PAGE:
Alex Shepherd: We got people, good people, that’s how, haha. He brought a lot to the table. I really learned how each part of the music compliments each other in a totally new way I had never seen or heard it before. He made us a better band forever, hands down. Put it this way, I don’t listen to music the same way anymore–that’s what he did.

Brandon Scott McLean:  You meet some people, they introduce you to others, you know how it goes. He made our album way more “badass” and “booming” and “kicking” and “not so fucking lame” and not sound like “a fucking jazz band.”  Working with that guy and his whole team is something I will never forget and they changed me and us for the better for the rest of our lives, in and out of the studio, with or without music.

Shane David Smith:  He taught us a lot about ‘trimming the fat’ off of our songs.  And emphasized the importance of the bass and drums locking in, as well as never getting in the way of the vocal melody

18. Is going Platinum or winning a Grammy important you? If you were forced to settle for only one choice, which of the two would you go for and why?

Alex Shepherd: Grammy. If we did that, well fuck that would be the single handed greatest compliment and success imaginable to me pertaining to my life’s work and career as a musician.

Brandon Scott McLean:  It’s all about the Benjamins baby….no just kidding….but seriously, Platinum is an archaic and meaningless word in this world. Grammy, hands down.

Shane David Smith:  Both would be awesome.  I think I’d rather win a Grammy.  Seems like that would yield more opportunity and benefit more in the long run.  Plus… we’d get to go to the Grammys!!!

19. I gotta ask, I see four dudes in some of the pictures, but he’s not here for this interview…tell me about your latest and most visible bassist, Ryan Smith?

Brandon Scott McLean:  Ryan is one of the best guys I have ever gotten the pleasure to work and hang out with.  He is one of the most talented musicians I have ever met, and he makes me laugh literally nonstop.  Take a Chance sounds the way it does partly because of Ryan’s unique bass approach and musical mindset. The dude is a genius.  Right now it’s not in the stars for him to join us full time and balls deep, but I’m pretty confident we’ll get to work together again in the future.  The Windsor Oaks Band has had a plethora of bass players and keyboardists on stage and in the studio over the last few years, but the core of the band has always been and always will be the three of us.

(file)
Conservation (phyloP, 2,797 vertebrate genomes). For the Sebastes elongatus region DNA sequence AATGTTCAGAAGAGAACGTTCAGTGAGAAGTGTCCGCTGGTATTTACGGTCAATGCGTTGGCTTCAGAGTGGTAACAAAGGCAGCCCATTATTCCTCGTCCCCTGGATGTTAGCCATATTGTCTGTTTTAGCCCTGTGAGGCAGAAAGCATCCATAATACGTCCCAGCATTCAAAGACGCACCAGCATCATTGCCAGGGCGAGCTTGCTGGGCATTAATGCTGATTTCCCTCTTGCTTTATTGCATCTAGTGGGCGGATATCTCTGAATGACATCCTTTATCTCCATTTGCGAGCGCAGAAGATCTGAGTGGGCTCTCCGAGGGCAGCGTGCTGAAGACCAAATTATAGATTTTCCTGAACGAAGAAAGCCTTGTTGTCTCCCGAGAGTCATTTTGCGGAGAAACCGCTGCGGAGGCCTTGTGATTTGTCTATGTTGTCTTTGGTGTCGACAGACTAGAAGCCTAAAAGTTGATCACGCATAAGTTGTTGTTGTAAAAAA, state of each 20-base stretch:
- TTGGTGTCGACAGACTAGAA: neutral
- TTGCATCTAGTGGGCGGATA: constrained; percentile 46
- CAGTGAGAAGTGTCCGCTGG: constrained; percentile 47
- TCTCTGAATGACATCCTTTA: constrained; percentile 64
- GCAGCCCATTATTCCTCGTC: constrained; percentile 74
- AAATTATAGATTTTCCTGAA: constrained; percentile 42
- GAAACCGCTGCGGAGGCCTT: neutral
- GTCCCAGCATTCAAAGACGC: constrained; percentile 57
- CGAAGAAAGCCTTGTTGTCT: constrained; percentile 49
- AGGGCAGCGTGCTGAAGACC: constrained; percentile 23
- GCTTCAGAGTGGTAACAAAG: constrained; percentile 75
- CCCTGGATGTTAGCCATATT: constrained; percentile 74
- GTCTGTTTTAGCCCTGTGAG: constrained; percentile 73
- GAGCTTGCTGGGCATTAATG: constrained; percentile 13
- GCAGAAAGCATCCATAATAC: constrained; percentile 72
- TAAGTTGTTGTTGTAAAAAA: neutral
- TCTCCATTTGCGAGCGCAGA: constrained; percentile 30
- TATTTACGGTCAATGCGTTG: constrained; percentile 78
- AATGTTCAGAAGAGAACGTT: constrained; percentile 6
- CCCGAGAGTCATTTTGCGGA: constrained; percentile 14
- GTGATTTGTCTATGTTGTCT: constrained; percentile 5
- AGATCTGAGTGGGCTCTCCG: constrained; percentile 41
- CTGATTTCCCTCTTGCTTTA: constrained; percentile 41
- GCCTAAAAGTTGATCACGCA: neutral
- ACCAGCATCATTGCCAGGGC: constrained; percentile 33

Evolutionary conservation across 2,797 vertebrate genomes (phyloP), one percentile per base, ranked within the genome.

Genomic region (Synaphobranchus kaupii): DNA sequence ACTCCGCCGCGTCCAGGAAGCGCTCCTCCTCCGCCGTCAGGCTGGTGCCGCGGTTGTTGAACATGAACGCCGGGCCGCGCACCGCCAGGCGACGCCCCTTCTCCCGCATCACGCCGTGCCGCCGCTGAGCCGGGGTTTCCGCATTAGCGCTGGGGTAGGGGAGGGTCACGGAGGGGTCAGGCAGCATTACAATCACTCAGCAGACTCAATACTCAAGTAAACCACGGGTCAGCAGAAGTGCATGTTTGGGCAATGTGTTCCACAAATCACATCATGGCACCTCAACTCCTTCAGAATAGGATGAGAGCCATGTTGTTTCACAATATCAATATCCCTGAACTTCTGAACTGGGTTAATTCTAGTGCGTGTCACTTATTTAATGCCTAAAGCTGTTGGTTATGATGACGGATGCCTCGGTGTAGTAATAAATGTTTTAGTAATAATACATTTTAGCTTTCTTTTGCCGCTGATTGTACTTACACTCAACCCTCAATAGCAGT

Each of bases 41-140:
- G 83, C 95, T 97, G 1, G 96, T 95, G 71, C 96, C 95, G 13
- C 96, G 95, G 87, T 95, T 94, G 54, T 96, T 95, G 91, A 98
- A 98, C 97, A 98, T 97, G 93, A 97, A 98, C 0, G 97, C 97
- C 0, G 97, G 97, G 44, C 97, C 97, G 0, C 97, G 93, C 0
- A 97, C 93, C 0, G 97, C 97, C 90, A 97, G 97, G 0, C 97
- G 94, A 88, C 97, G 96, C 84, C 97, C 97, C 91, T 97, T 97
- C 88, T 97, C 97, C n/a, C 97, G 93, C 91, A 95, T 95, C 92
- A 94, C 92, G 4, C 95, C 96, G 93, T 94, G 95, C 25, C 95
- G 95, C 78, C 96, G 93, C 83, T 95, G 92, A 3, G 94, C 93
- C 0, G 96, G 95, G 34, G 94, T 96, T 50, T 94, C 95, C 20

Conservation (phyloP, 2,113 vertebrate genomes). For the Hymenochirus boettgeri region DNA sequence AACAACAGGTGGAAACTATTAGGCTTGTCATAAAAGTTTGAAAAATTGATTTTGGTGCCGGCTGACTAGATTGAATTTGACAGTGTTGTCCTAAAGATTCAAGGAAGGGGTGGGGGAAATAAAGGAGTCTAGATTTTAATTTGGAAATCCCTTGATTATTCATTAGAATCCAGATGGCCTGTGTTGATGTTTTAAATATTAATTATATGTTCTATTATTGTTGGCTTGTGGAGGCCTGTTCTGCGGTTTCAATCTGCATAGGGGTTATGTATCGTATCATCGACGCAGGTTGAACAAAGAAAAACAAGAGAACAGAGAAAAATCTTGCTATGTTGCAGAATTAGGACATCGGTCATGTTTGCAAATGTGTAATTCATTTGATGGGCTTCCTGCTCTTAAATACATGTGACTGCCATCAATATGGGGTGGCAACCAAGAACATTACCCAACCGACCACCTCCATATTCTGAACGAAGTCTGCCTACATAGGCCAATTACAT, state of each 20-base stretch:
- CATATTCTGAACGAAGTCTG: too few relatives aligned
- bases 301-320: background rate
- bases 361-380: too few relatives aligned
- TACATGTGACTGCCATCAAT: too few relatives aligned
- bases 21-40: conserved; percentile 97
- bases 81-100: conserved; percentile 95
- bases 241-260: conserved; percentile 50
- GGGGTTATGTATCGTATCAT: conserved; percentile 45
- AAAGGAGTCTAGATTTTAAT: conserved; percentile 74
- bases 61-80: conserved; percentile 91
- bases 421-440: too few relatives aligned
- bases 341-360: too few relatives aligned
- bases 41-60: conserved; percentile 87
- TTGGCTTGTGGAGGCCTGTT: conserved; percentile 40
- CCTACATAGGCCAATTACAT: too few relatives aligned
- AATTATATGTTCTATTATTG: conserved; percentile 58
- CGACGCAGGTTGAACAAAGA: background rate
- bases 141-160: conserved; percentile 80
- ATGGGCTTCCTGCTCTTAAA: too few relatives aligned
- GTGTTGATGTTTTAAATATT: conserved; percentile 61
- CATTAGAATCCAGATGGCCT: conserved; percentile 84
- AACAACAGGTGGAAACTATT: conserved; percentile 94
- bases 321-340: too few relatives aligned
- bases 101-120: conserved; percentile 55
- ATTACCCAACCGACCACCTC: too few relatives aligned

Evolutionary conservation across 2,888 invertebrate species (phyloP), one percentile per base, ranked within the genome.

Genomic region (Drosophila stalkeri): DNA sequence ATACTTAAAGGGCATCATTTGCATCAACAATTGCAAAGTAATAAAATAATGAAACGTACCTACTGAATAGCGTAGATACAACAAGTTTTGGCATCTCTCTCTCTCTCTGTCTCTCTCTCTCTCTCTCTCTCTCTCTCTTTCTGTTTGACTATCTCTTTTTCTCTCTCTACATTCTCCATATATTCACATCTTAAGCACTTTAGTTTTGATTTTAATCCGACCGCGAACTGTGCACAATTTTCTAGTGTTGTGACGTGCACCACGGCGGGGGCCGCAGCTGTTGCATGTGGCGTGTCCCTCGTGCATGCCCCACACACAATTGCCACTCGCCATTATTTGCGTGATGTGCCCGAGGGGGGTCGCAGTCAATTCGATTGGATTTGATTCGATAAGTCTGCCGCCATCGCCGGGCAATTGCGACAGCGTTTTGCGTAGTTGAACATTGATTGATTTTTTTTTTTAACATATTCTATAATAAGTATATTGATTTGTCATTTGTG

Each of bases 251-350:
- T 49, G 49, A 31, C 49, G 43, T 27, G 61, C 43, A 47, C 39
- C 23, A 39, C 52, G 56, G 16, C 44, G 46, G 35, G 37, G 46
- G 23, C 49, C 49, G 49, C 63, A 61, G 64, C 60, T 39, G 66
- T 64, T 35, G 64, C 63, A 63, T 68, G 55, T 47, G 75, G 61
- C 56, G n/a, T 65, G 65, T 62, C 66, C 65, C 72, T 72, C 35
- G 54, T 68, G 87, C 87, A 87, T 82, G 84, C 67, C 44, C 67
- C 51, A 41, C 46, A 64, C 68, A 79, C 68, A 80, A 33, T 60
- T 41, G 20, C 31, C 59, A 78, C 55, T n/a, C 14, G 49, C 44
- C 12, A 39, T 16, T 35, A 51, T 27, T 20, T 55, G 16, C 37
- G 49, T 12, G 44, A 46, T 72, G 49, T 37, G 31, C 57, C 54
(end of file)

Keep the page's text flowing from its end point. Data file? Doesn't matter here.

Shane David Smith:  Couldn’t agree more with Brandon.  Ryan is like family to me (not just because of the last name).  He’s actually cousin’s with one of my good childhood friends and I’ve known him for 16 years.  Move to NC dammnit!  Fresh Pots!

Alex Shepherd:  Ryan is one of the greatest human beings I have ever met. He’s a great musician too. We had the pleasure of working with him for almost 2 years, but when it comes down to it Windsor Oaks Band has always been and will always be, Me, Shane, and Brandon. Period.

20. What do you think is the biggest barrier you have to face and overcome as indie artists, in your quest to achieve your goals and any commercial success?

Brandon Scott McLean:  People raising their iPhones and taking 1000 pictures and video at every damn concert they go to.  Why can’t they just relax and enjoy the show?  And tribute bands.  Tribute bands can suck it.  If you’re reading this and you’re offended because you or your brother is in a tribute band or something, you can suck it too.  I’ve been slowly chipping away at a blog post called “X Reasons Why Tribute Bands Can Suck My Nuts.”

Shane David Smith:  As I mentioned before.  There are SO MANY great musical acts out there, and people’s attention spans are so incredibly short these days.  Getting people to become real fans is very difficult.

Alex Shepherd: I agree with both Shane and Brandon. Too many great artists, too many horrible talentless ass clown artists, and fucking cover bands and tribute bands. Tribute bands should be outlawed. That shit is ridiculous. But like Shane said, it’s just so hard to get people to pay attention for the long haul unless you are on such a big level.

21. I read this phrase somewhere:  “The Windsor Oaks Band is a promoter’s dream. Not only are they a great band, they are wildly creative, passionate about their music and always go the extra mile…”  So my final question is a difficult one. What is the ONE thing you are NOT willing or prepared to do, in your quest to achieve a successful musical career?

Brandon Scott McLean:  No I will NOT make out with you.

Shane David Smith:  If we were approached by a label or other big time music biz-type guy and they wanted us to be the same band, but scratch all of our original tunes and strictly perform and record covers, or songs we didn’t write.  I won’t do that.  I take pride in the music that we create.  If it was that way, it wouldn’t be our music.

Alex Shepherd: I Agree with Shane. I’m still going to write and play and perform our music no matter what. With that being said, I’ll leave you with this quote: “It’s not about being perfect, it’s not about sounding absolutely correct. It’s not about what goes on in a computer. It’s about what goes on in here (points to his head), and what goes on in here (points to his heart).” – Dave Grohl